State’s leading environment groups are joining forces to fight what they call ‘wholesale attack on state’s environmental assets’
The Victorian Coalition government has the worst record on the environment since the 1960s, according to the state’s four leading environment groups, which will join forces in an unprecedented way to fight what they say is a “wholesale attack on the state’s environmental assets”.
Environment Victoria, the Wilderness Society, Friends of the Earth and the Victorian National Parks Association are combining resources to target marginal seats before the 29 November election.
In a statement to be released on Friday, the groups, all founded in the late 1960s or early 1970s, say they have never witnessed such “callous indifference” to the environment. They say the government has made damaging decisions including:
- scrapping emissions reduction target
- abandoning solar target and making it almost impossible to get approvals for new wind farms
- promoting coal mining, gas extraction and coal export industry
- extending life of ageing and polluting
- Anglesea and Hazelwood coal mines and power stations
- allowing loggers to operate in threatened species habitats
- attempting to abolish energy efficiency targets
- slashing jobs at Parks Victoria
“We cannot accept such an attack on our natural assets. We cannot afford such callous indifference, nor can we simply stand by and let it happen again,” the statement says.
Matt Ruchel, the executive director of the Victorian National Parks Association, told Guardian Australia: “I’ve not come across a government so openly hostile to conservation. I suspect they consider it some sort of war.”
Mark Wakeham, the CEO of the state’s peak group, Environment Victoria, said he was surprised by how aggressively anti-environment the government proved to be after it won the 2010 election, without releasing an environment policy during the campaign.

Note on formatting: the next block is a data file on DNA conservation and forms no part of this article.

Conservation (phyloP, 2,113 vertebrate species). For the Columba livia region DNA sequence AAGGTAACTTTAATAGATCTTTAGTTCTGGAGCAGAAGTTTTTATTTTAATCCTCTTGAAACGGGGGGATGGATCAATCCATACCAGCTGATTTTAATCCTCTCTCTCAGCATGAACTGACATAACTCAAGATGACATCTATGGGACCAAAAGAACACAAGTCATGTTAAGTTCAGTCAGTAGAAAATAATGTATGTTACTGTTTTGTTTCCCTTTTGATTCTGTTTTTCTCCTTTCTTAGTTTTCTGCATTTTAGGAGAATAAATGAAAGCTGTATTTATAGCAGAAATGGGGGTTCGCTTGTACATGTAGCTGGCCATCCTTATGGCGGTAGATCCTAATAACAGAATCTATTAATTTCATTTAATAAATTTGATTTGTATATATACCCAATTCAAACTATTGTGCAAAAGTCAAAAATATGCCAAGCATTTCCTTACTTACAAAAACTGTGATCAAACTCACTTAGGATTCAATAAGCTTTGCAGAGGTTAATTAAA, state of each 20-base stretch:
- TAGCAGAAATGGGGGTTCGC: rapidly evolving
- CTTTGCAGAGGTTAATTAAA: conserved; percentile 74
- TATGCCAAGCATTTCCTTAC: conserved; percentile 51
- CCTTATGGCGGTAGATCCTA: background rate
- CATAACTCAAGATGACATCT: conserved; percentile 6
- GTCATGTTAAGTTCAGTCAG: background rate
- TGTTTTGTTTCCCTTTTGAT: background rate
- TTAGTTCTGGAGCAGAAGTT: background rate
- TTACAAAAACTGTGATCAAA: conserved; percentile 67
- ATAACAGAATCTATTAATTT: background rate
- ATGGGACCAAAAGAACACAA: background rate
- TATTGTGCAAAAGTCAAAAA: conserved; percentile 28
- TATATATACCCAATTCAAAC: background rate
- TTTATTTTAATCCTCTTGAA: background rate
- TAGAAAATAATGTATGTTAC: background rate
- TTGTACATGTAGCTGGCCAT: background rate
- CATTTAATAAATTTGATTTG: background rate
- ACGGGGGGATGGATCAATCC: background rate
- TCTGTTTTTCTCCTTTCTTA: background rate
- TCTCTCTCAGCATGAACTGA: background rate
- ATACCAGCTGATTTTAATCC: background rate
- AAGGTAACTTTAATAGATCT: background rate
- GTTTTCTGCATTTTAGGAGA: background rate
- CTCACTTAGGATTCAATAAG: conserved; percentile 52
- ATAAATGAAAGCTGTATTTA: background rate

Conservation groups are generally on the left of politics, but Wakeham said that prior to this government, all sides of politics wanted a “good story” to tell on the environment.
“This government is totally out of step with where public opinion is at. Not only have they been poor on the environment; they have actively attacked environmental protections. They’re not ‘do nothing’.
“The performance has been terrible and there’s a united sense of purpose [among environment groups] that we need to rebuild bipartisan support for good environment policy and action on climate change.”
Environment Victoria opened a shopfront in the seat of Frankston in June to campaign in four marginal electorates, will spent $100,000 on advertising, and has encouraged 4,000 people in key areas to “pledge” to vote for the environment.
The groups cite opinion polls indicating that 76% of Victorians believe the state government has a responsibility to reduce greenhouse pollution, and not leave it to Canberra, and that only 32% of Liberal voters think the Coalition’s restrictions on wind farms are fair.
Lisa Neville, shadow environment and climate change minister, told Guardian Australia that both Liberal and Labor governments “have always taken a step forward since the Bolte government [in the 1950s and 1960s]. But when it comes to the environment this is the first government that has gone backwards. They are the worst government in relation to the environment for decades.”
But Wakeham said Labor had been noticeably quiet on its environmental commitments, at least until Thursday when it announced a partial winding back of wind farm restrictions.
“They haven’t released any environment policy for the protection of natural areas, and we don’t know what their approach on climate change will be.”
Asked before the groups’ statement was released about the government’s record on the environment, minister Ryan Smith declined to be interviewed. He said in an email that the government was “committed to taking practical action to protect and enhance our environment, which delivered tangible results and best value for money.” It had invested $50m to help adaptation to climate change, released a climate change adaptation plan, and was a strong supporter of renewable energy.